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Nutrition and Food Sciences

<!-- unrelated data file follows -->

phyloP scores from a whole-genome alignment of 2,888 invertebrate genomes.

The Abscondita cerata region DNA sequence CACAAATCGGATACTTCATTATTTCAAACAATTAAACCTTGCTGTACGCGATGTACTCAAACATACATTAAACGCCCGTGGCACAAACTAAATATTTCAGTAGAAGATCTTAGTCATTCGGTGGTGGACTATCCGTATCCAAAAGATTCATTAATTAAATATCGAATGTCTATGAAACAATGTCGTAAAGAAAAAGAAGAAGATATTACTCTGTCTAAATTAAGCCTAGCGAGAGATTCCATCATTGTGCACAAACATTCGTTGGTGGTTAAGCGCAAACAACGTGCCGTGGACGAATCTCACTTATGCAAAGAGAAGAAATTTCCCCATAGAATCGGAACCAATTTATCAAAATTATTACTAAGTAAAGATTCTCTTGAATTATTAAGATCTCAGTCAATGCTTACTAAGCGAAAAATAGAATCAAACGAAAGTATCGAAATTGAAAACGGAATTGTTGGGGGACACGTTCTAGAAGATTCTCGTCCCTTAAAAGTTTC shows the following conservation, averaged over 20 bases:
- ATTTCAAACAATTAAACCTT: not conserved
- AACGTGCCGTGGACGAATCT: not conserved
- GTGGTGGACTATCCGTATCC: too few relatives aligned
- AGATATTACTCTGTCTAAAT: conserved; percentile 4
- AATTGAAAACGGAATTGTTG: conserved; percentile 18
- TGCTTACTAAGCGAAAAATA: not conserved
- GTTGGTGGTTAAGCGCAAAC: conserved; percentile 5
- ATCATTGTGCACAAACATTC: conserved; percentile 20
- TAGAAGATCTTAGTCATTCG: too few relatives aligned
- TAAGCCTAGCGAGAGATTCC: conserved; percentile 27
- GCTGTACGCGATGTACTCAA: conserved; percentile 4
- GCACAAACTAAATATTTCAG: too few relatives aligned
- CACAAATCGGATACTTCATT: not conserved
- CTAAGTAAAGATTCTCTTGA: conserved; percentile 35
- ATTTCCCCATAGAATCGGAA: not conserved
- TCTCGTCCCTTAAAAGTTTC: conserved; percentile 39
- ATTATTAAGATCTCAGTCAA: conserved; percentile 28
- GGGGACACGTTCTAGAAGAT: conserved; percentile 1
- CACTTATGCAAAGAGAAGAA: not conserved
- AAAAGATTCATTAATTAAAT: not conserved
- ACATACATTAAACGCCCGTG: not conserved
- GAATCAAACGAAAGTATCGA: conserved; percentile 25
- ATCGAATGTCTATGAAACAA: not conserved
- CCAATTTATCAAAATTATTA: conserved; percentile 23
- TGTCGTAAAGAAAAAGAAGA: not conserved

We explored the influence of immigrant mothers feeding style on their children's fruit, vegetable and whole grain intake and how this relationship differed by mother's time in the U.S. Baseline data were collected on mother-child (3–12 yrs) dyads enrolled in Live Well (n = 313), a community-based, participatory, randomized controlled lifestyle intervention (2008–2013). Socio-demographics, years of residence in the U.S., behavioral data, and responses to the Caregiver's Feeding Styles Questionnaire (CFSQ) were obtained from the mother. Measured heights and weights were obtained for both mother and child. Child dietary intake was assessed using the Block Food Screener. Separate multiple linear regression models were run, adjusting for child and mother covariates. Interactions between feeding styles and years in the U.S. (<5 and ≥ 5 years), ethnicity, and child age were tested. Sixty-nine percent of mothers were overweight or obese, 46% of the children were overweight or obese. For mothers in the U.S. for < 5 years, having a low demanding/high responsive style was associated with lower child intake of whole grains in adjusted models vs. a high demanding/high responsive style (p < 0.05). This was not seen for mothers in the U.S. for ≥ 5 years. Thus, the influence of feeding style on dietary intake may change with length of time in the U.S. These hypotheses-generating findings call for future research to understand how broader socio-cultural factors influence the feeding dynamic among immigrants.

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